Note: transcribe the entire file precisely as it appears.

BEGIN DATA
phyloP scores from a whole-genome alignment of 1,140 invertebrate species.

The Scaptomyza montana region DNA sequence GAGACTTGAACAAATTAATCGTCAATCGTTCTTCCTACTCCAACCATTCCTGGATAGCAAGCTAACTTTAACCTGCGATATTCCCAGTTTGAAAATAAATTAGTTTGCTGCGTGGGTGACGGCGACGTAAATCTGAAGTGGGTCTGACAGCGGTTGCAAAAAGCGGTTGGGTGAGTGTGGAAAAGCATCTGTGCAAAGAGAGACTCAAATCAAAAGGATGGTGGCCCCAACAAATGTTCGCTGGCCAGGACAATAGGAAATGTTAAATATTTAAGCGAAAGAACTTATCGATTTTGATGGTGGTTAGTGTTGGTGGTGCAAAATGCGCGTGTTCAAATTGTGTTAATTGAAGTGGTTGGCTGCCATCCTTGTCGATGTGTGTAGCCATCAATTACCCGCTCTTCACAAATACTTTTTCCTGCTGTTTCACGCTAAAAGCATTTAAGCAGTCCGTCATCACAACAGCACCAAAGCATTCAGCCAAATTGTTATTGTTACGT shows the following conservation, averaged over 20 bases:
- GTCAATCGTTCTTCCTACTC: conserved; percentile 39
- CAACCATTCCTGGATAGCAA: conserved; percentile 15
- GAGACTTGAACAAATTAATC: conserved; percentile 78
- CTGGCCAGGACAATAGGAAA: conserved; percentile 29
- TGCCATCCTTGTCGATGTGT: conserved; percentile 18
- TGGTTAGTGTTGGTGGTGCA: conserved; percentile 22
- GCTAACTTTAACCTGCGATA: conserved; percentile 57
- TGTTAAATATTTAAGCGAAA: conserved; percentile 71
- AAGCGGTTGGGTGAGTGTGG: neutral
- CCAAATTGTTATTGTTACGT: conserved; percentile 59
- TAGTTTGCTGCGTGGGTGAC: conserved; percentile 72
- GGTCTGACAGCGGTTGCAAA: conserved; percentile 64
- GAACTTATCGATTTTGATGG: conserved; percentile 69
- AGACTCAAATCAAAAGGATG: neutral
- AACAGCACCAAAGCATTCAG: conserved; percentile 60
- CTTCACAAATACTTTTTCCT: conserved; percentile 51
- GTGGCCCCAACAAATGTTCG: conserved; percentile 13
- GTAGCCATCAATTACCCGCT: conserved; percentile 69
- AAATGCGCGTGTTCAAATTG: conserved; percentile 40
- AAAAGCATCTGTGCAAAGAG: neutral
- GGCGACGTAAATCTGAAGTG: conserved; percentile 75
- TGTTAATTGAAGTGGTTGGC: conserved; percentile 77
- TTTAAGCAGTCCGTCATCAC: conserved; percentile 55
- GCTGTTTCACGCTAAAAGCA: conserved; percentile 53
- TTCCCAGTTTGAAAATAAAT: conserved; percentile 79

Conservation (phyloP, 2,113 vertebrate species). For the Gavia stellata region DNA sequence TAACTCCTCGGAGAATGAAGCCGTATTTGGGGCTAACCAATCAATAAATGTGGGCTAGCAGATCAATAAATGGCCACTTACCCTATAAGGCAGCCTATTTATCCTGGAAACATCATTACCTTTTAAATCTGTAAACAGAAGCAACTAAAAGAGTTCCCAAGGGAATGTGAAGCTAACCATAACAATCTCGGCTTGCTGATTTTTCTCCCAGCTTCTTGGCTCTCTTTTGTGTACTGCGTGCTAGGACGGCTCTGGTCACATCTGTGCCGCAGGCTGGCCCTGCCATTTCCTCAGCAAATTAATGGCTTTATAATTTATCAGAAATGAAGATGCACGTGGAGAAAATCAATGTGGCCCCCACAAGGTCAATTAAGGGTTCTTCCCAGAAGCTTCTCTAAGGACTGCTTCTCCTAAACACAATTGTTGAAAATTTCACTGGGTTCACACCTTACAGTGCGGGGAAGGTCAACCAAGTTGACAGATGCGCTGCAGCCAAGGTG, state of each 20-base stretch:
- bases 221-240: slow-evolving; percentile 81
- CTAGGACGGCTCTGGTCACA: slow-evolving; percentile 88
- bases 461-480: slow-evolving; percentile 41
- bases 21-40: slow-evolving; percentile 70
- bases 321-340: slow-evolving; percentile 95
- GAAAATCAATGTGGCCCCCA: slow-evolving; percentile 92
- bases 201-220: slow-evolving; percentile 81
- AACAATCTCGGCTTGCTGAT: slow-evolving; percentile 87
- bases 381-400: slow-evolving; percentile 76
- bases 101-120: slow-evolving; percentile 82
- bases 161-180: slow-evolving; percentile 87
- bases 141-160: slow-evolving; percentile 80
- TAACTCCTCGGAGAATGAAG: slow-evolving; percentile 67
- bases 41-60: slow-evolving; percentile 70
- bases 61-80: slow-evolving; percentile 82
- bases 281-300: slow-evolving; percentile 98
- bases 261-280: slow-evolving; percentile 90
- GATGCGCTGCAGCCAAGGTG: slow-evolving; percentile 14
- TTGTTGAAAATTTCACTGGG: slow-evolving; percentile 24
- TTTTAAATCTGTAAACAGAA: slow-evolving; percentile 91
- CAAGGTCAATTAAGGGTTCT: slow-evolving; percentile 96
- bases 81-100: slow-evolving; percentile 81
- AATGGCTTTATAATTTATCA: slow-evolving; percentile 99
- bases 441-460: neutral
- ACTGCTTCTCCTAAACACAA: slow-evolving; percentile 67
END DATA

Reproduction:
phyloP scores from a whole-genome alignment of 1,140 invertebrate species.

The Scaptomyza montana region DNA sequence GAGACTTGAACAAATTAATCGTCAATCGTTCTTCCTACTCCAACCATTCCTGGATAGCAAGCTAACTTTAACCTGCGATATTCCCAGTTTGAAAATAAATTAGTTTGCTGCGTGGGTGACGGCGACGTAAATCTGAAGTGGGTCTGACAGCGGTTGCAAAAAGCGGTTGGGTGAGTGTGGAAAAGCATCTGTGCAAAGAGAGACTCAAATCAAAAGGATGGTGGCCCCAACAAATGTTCGCTGGCCAGGACAATAGGAAATGTTAAATATTTAAGCGAAAGAACTTATCGATTTTGATGGTGGTTAGTGTTGGTGGTGCAAAATGCGCGTGTTCAAATTGTGTTAATTGAAGTGGTTGGCTGCCATCCTTGTCGATGTGTGTAGCCATCAATTACCCGCTCTTCACAAATACTTTTTCCTGCTGTTTCACGCTAAAAGCATTTAAGCAGTCCGTCATCACAACAGCACCAAAGCATTCAGCCAAATTGTTATTGTTACGT shows the following conservation, averaged over 20 bases:
- GTCAATCGTTCTTCCTACTC: conserved; percentile 39
- CAACCATTCCTGGATAGCAA: conserved; percentile 15
- GAGACTTGAACAAATTAATC: conserved; percentile 78
- CTGGCCAGGACAATAGGAAA: conserved; percentile 29
- TGCCATCCTTGTCGATGTGT: conserved; percentile 18
- TGGTTAGTGTTGGTGGTGCA: conserved; percentile 22
- GCTAACTTTAACCTGCGATA: conserved; percentile 57
- TGTTAAATATTTAAGCGAAA: conserved; percentile 71
- AAGCGGTTGGGTGAGTGTGG: neutral
- CCAAATTGTTATTGTTACGT: conserved; percentile 59
- TAGTTTGCTGCGTGGGTGAC: conserved; percentile 72
- GGTCTGACAGCGGTTGCAAA: conserved; percentile 64
- GAACTTATCGATTTTGATGG: conserved; percentile 69
- AGACTCAAATCAAAAGGATG: neutral
- AACAGCACCAAAGCATTCAG: conserved; percentile 60
- CTTCACAAATACTTTTTCCT: conserved; percentile 51
- GTGGCCCCAACAAATGTTCG: conserved; percentile 13
- GTAGCCATCAATTACCCGCT: conserved; percentile 69
- AAATGCGCGTGTTCAAATTG: conserved; percentile 40
- AAAAGCATCTGTGCAAAGAG: neutral
- GGCGACGTAAATCTGAAGTG: conserved; percentile 75
- TGTTAATTGAAGTGGTTGGC: conserved; percentile 77
- TTTAAGCAGTCCGTCATCAC: conserved; percentile 55
- GCTGTTTCACGCTAAAAGCA: conserved; percentile 53
- TTCCCAGTTTGAAAATAAAT: conserved; percentile 79

Conservation (phyloP, 2,113 vertebrate species). For the Gavia stellata region DNA sequence TAACTCCTCGGAGAATGAAGCCGTATTTGGGGCTAACCAATCAATAAATGTGGGCTAGCAGATCAATAAATGGCCACTTACCCTATAAGGCAGCCTATTTATCCTGGAAACATCATTACCTTTTAAATCTGTAAACAGAAGCAACTAAAAGAGTTCCCAAGGGAATGTGAAGCTAACCATAACAATCTCGGCTTGCTGATTTTTCTCCCAGCTTCTTGGCTCTCTTTTGTGTACTGCGTGCTAGGACGGCTCTGGTCACATCTGTGCCGCAGGCTGGCCCTGCCATTTCCTCAGCAAATTAATGGCTTTATAATTTATCAGAAATGAAGATGCACGTGGAGAAAATCAATGTGGCCCCCACAAGGTCAATTAAGGGTTCTTCCCAGAAGCTTCTCTAAGGACTGCTTCTCCTAAACACAATTGTTGAAAATTTCACTGGGTTCACACCTTACAGTGCGGGGAAGGTCAACCAAGTTGACAGATGCGCTGCAGCCAAGGTG, state of each 20-base stretch:
- bases 221-240: slow-evolving; percentile 81
- CTAGGACGGCTCTGGTCACA: slow-evolving; percentile 88
- bases 461-480: slow-evolving; percentile 41
- bases 21-40: slow-evolving; percentile 70
- bases 321-340: slow-evolving; percentile 95
- GAAAATCAATGTGGCCCCCA: slow-evolving; percentile 92
- bases 201-220: slow-evolving; percentile 81
- AACAATCTCGGCTTGCTGAT: slow-evolving; percentile 87
- bases 381-400: slow-evolving; percentile 76
- bases 101-120: slow-evolving; percentile 82
- bases 161-180: slow-evolving; percentile 87
- bases 141-160: slow-evolving; percentile 80
- TAACTCCTCGGAGAATGAAG: slow-evolving; percentile 67
- bases 41-60: slow-evolving; percentile 70
- bases 61-80: slow-evolving; percentile 82
- bases 281-300: slow-evolving; percentile 98
- bases 261-280: slow-evolving; percentile 90
- GATGCGCTGCAGCCAAGGTG: slow-evolving; percentile 14
- TTGTTGAAAATTTCACTGGG: slow-evolving; percentile 24
- TTTTAAATCTGTAAACAGAA: slow-evolving; percentile 91
- CAAGGTCAATTAAGGGTTCT: slow-evolving; percentile 96
- bases 81-100: slow-evolving; percentile 81
- AATGGCTTTATAATTTATCA: slow-evolving; percentile 99
- bases 441-460: neutral
- ACTGCTTCTCCTAAACACAA: slow-evolving; percentile 67